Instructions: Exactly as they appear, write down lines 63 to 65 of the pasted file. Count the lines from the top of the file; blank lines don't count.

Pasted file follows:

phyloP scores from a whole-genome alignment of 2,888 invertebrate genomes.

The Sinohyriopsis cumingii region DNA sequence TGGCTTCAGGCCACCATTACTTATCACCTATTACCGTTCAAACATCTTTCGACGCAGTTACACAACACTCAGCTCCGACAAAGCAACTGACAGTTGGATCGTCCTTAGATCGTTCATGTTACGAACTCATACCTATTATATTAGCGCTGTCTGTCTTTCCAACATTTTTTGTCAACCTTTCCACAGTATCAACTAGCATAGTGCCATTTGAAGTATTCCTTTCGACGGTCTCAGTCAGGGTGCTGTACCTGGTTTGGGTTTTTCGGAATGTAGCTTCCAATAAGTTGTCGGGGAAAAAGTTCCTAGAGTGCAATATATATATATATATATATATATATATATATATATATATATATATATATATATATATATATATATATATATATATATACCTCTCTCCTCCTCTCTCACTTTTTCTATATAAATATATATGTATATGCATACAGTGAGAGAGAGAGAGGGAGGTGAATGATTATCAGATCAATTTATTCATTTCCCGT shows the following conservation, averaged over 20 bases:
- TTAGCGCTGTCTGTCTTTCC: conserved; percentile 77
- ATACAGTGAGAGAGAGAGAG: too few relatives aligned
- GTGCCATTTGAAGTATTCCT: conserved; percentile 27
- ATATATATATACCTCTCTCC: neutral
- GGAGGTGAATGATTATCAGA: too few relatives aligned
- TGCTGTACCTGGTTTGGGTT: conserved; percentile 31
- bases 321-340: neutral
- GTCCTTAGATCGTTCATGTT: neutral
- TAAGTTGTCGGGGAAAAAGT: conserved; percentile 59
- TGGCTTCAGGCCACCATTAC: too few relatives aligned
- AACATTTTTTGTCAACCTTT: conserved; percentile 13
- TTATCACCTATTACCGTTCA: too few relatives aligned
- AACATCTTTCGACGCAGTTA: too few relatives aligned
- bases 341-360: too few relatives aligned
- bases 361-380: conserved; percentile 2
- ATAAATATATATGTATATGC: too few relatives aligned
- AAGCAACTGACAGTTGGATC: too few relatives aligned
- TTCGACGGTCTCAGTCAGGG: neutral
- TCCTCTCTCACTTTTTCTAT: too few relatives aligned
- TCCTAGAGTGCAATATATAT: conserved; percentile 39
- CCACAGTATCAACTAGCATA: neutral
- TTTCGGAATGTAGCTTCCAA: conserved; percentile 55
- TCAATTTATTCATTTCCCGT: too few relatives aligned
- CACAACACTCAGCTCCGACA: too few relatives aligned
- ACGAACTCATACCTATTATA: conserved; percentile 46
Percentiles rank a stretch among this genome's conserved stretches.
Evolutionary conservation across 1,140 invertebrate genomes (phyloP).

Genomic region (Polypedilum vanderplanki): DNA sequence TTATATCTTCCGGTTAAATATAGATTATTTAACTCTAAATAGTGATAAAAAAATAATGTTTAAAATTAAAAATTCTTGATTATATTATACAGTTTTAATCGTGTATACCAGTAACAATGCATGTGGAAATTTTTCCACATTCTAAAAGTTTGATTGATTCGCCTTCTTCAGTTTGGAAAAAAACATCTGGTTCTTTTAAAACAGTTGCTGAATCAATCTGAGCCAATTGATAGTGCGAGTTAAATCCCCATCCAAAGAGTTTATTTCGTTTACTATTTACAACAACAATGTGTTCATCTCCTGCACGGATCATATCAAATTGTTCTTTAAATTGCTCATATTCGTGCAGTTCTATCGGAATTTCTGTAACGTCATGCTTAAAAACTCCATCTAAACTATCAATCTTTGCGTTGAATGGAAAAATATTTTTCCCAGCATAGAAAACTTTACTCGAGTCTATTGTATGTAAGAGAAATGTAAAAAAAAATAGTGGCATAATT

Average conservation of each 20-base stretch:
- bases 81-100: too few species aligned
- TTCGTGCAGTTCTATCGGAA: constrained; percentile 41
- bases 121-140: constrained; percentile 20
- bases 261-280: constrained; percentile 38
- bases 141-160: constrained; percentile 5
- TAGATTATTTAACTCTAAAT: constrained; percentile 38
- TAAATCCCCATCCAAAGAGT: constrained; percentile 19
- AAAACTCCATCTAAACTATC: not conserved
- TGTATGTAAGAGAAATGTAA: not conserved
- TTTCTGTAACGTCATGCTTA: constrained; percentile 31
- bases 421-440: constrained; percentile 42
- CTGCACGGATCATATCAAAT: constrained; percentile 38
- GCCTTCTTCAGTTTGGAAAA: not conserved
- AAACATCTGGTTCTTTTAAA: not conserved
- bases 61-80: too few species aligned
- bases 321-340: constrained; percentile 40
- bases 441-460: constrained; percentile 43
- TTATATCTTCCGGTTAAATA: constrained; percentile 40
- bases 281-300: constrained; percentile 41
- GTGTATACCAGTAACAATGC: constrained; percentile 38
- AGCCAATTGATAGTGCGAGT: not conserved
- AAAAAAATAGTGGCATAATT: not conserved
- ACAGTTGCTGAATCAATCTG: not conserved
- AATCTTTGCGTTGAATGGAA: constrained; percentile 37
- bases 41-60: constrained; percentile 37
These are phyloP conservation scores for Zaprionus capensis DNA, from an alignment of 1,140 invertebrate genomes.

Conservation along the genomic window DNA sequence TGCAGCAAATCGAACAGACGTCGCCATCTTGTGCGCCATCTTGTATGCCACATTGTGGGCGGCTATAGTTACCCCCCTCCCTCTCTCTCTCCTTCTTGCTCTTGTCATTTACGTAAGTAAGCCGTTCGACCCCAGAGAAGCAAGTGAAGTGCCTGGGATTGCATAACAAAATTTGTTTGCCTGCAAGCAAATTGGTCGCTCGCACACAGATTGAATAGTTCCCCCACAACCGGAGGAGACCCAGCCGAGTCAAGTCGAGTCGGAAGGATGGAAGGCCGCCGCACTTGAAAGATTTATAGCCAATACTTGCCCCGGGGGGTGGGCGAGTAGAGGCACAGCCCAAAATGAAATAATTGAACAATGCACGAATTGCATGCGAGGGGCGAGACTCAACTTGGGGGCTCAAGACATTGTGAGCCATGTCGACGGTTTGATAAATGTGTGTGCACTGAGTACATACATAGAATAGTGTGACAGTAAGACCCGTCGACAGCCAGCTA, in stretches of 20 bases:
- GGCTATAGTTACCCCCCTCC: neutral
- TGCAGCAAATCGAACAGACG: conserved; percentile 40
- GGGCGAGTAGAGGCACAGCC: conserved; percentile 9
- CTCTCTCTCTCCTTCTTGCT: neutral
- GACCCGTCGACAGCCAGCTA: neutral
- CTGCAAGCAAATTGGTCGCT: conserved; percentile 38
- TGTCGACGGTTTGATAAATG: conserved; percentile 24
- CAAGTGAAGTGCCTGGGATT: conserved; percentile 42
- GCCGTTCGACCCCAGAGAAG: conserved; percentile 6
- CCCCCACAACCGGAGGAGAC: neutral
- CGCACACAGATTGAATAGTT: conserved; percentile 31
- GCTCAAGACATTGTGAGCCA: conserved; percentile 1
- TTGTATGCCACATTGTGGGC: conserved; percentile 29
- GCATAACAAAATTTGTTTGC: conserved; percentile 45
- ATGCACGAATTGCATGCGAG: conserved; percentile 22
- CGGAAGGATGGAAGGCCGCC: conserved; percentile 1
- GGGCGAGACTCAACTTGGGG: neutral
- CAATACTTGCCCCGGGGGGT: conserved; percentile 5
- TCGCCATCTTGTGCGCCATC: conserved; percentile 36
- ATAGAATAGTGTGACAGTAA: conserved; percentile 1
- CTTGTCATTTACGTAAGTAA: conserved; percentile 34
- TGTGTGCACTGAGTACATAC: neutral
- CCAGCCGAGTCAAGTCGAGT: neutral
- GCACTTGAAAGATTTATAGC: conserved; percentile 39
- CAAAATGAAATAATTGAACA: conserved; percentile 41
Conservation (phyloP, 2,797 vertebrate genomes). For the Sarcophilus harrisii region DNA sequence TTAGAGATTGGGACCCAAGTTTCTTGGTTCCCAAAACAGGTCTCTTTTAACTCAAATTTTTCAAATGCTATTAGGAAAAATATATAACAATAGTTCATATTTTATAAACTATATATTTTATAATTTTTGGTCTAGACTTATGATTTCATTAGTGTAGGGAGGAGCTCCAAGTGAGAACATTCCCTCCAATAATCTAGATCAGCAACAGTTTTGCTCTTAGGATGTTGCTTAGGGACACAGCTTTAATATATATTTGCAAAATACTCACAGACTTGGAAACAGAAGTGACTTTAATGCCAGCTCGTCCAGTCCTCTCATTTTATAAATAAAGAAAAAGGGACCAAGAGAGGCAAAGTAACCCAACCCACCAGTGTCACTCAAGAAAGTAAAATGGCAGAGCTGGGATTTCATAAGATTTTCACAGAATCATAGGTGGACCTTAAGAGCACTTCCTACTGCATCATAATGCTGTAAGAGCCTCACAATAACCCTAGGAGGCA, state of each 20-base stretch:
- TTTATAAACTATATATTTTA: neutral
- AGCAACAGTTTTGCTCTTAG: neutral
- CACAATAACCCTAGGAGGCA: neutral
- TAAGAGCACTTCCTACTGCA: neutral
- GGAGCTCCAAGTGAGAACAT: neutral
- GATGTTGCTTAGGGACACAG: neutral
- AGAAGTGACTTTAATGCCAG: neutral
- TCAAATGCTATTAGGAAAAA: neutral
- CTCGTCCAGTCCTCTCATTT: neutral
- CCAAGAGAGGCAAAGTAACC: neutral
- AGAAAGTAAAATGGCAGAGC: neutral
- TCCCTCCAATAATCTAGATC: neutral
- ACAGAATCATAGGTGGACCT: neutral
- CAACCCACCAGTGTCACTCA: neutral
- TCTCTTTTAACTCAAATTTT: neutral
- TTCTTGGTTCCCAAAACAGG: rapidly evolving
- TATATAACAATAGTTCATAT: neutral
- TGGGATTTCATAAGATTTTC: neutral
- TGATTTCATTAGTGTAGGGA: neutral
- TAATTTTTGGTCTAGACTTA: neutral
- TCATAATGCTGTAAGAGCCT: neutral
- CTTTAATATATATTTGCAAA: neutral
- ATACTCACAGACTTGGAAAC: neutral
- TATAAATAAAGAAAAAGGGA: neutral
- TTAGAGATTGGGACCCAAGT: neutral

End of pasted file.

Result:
- GACCCGTCGACAGCCAGCTA: neutral
- CTGCAAGCAAATTGGTCGCT: conserved; percentile 38
- TGTCGACGGTTTGATAAATG: conserved; percentile 24